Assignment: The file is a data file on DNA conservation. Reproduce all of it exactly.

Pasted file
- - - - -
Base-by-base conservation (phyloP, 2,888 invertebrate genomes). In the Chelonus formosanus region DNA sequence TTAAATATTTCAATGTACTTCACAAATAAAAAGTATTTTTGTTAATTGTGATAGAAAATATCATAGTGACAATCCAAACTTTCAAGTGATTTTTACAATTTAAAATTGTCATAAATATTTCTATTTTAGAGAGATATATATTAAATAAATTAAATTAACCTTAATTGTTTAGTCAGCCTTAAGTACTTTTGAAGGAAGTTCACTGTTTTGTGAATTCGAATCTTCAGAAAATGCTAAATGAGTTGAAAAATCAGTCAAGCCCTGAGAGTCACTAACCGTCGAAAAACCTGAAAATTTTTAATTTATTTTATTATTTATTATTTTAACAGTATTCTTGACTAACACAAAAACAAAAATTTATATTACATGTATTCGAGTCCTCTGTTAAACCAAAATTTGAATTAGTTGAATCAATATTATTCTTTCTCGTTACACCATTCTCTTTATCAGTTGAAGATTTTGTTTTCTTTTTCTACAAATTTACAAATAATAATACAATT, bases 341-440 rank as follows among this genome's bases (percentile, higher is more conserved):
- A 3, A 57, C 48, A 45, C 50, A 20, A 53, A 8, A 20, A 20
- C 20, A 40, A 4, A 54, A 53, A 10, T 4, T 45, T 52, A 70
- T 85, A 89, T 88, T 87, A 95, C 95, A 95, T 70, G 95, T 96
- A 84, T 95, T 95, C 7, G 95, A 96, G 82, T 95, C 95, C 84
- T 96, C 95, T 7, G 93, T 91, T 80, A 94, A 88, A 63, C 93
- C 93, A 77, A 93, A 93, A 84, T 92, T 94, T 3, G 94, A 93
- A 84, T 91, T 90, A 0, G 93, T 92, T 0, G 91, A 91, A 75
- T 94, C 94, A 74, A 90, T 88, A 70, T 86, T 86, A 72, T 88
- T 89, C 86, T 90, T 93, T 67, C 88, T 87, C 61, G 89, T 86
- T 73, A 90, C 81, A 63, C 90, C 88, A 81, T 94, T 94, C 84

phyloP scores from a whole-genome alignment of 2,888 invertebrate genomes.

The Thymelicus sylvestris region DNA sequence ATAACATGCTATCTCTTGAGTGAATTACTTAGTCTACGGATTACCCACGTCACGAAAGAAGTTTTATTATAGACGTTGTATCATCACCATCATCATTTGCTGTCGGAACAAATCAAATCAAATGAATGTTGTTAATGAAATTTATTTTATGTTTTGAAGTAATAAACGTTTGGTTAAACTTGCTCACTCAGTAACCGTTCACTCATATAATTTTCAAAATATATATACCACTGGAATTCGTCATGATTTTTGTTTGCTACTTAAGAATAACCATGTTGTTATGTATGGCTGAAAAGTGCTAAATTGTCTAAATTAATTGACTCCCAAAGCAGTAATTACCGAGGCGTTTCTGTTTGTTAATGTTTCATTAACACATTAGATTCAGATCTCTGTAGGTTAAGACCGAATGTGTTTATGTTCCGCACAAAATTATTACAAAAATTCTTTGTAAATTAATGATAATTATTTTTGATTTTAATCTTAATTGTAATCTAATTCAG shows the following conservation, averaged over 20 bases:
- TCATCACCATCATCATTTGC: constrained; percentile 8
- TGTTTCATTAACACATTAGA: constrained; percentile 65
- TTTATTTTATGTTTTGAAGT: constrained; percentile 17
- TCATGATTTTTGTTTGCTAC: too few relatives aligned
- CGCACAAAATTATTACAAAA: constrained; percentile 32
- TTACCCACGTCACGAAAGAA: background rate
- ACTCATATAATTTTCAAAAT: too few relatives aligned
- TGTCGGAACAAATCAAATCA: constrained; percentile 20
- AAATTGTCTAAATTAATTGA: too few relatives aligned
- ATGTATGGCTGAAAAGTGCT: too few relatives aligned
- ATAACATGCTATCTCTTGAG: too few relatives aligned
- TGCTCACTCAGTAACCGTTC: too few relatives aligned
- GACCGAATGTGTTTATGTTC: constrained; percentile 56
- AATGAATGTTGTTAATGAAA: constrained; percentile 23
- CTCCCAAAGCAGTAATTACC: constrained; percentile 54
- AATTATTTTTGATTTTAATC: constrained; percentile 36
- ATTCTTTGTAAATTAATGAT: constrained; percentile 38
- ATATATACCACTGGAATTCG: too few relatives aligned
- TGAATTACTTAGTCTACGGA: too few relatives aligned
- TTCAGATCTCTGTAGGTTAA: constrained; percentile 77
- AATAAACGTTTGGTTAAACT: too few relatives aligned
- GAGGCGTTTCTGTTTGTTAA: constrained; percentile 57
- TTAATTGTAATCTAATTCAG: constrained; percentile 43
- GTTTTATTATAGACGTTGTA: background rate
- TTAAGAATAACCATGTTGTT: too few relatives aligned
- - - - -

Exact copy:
Base-by-base conservation (phyloP, 2,888 invertebrate genomes). In the Chelonus formosanus region DNA sequence TTAAATATTTCAATGTACTTCACAAATAAAAAGTATTTTTGTTAATTGTGATAGAAAATATCATAGTGACAATCCAAACTTTCAAGTGATTTTTACAATTTAAAATTGTCATAAATATTTCTATTTTAGAGAGATATATATTAAATAAATTAAATTAACCTTAATTGTTTAGTCAGCCTTAAGTACTTTTGAAGGAAGTTCACTGTTTTGTGAATTCGAATCTTCAGAAAATGCTAAATGAGTTGAAAAATCAGTCAAGCCCTGAGAGTCACTAACCGTCGAAAAACCTGAAAATTTTTAATTTATTTTATTATTTATTATTTTAACAGTATTCTTGACTAACACAAAAACAAAAATTTATATTACATGTATTCGAGTCCTCTGTTAAACCAAAATTTGAATTAGTTGAATCAATATTATTCTTTCTCGTTACACCATTCTCTTTATCAGTTGAAGATTTTGTTTTCTTTTTCTACAAATTTACAAATAATAATACAATT, bases 341-440 rank as follows among this genome's bases (percentile, higher is more conserved):
- A 3, A 57, C 48, A 45, C 50, A 20, A 53, A 8, A 20, A 20
- C 20, A 40, A 4, A 54, A 53, A 10, T 4, T 45, T 52, A 70
- T 85, A 89, T 88, T 87, A 95, C 95, A 95, T 70, G 95, T 96
- A 84, T 95, T 95, C 7, G 95, A 96, G 82, T 95, C 95, C 84
- T 96, C 95, T 7, G 93, T 91, T 80, A 94, A 88, A 63, C 93
- C 93, A 77, A 93, A 93, A 84, T 92, T 94, T 3, G 94, A 93
- A 84, T 91, T 90, A 0, G 93, T 92, T 0, G 91, A 91, A 75
- T 94, C 94, A 74, A 90, T 88, A 70, T 86, T 86, A 72, T 88
- T 89, C 86, T 90, T 93, T 67, C 88, T 87, C 61, G 89, T 86
- T 73, A 90, C 81, A 63, C 90, C 88, A 81, T 94, T 94, C 84

phyloP scores from a whole-genome alignment of 2,888 invertebrate genomes.

The Thymelicus sylvestris region DNA sequence ATAACATGCTATCTCTTGAGTGAATTACTTAGTCTACGGATTACCCACGTCACGAAAGAAGTTTTATTATAGACGTTGTATCATCACCATCATCATTTGCTGTCGGAACAAATCAAATCAAATGAATGTTGTTAATGAAATTTATTTTATGTTTTGAAGTAATAAACGTTTGGTTAAACTTGCTCACTCAGTAACCGTTCACTCATATAATTTTCAAAATATATATACCACTGGAATTCGTCATGATTTTTGTTTGCTACTTAAGAATAACCATGTTGTTATGTATGGCTGAAAAGTGCTAAATTGTCTAAATTAATTGACTCCCAAAGCAGTAATTACCGAGGCGTTTCTGTTTGTTAATGTTTCATTAACACATTAGATTCAGATCTCTGTAGGTTAAGACCGAATGTGTTTATGTTCCGCACAAAATTATTACAAAAATTCTTTGTAAATTAATGATAATTATTTTTGATTTTAATCTTAATTGTAATCTAATTCAG shows the following conservation, averaged over 20 bases:
- TCATCACCATCATCATTTGC: constrained; percentile 8
- TGTTTCATTAACACATTAGA: constrained; percentile 65
- TTTATTTTATGTTTTGAAGT: constrained; percentile 17
- TCATGATTTTTGTTTGCTAC: too few relatives aligned
- CGCACAAAATTATTACAAAA: constrained; percentile 32
- TTACCCACGTCACGAAAGAA: background rate
- ACTCATATAATTTTCAAAAT: too few relatives aligned
- TGTCGGAACAAATCAAATCA: constrained; percentile 20
- AAATTGTCTAAATTAATTGA: too few relatives aligned
- ATGTATGGCTGAAAAGTGCT: too few relatives aligned
- ATAACATGCTATCTCTTGAG: too few relatives aligned
- TGCTCACTCAGTAACCGTTC: too few relatives aligned
- GACCGAATGTGTTTATGTTC: constrained; percentile 56
- AATGAATGTTGTTAATGAAA: constrained; percentile 23
- CTCCCAAAGCAGTAATTACC: constrained; percentile 54
- AATTATTTTTGATTTTAATC: constrained; percentile 36
- ATTCTTTGTAAATTAATGAT: constrained; percentile 38
- ATATATACCACTGGAATTCG: too few relatives aligned
- TGAATTACTTAGTCTACGGA: too few relatives aligned
- TTCAGATCTCTGTAGGTTAA: constrained; percentile 77
- AATAAACGTTTGGTTAAACT: too few relatives aligned
- GAGGCGTTTCTGTTTGTTAA: constrained; percentile 57
- TTAATTGTAATCTAATTCAG: constrained; percentile 43
- GTTTTATTATAGACGTTGTA: background rate
- TTAAGAATAACCATGTTGTT: too few relatives aligned